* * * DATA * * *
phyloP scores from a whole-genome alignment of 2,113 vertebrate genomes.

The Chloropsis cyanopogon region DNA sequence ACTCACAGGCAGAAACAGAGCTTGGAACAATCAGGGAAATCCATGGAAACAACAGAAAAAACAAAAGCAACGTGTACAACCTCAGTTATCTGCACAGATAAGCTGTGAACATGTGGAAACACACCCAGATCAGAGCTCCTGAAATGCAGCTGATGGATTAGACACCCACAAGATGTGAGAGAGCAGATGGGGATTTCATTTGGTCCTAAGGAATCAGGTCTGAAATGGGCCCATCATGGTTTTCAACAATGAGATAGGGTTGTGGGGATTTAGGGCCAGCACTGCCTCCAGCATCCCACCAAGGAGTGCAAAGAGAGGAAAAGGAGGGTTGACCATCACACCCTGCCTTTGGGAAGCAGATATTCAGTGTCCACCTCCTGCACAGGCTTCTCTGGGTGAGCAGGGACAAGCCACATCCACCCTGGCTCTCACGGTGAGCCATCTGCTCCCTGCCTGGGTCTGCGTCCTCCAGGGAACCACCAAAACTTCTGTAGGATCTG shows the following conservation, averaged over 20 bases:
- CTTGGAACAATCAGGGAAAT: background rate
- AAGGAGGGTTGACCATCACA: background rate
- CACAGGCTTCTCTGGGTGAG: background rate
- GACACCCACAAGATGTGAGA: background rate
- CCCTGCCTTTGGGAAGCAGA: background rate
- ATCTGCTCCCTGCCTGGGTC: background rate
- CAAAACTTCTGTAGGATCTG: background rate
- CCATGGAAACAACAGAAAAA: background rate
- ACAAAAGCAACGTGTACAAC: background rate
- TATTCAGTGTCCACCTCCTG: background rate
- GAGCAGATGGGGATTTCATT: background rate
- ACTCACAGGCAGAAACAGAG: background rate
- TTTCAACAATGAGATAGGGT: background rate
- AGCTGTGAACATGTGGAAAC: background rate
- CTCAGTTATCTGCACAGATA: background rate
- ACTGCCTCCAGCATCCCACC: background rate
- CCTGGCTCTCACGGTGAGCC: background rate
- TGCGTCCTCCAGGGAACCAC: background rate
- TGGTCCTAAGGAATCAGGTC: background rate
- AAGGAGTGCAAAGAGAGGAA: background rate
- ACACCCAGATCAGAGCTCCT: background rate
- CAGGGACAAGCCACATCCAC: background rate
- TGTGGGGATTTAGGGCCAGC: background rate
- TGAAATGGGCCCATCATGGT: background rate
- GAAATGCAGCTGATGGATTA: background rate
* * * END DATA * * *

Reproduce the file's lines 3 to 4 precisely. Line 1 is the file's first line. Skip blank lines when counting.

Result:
- CTTGGAACAATCAGGGAAAT: background rate
- AAGGAGGGTTGACCATCACA: background rate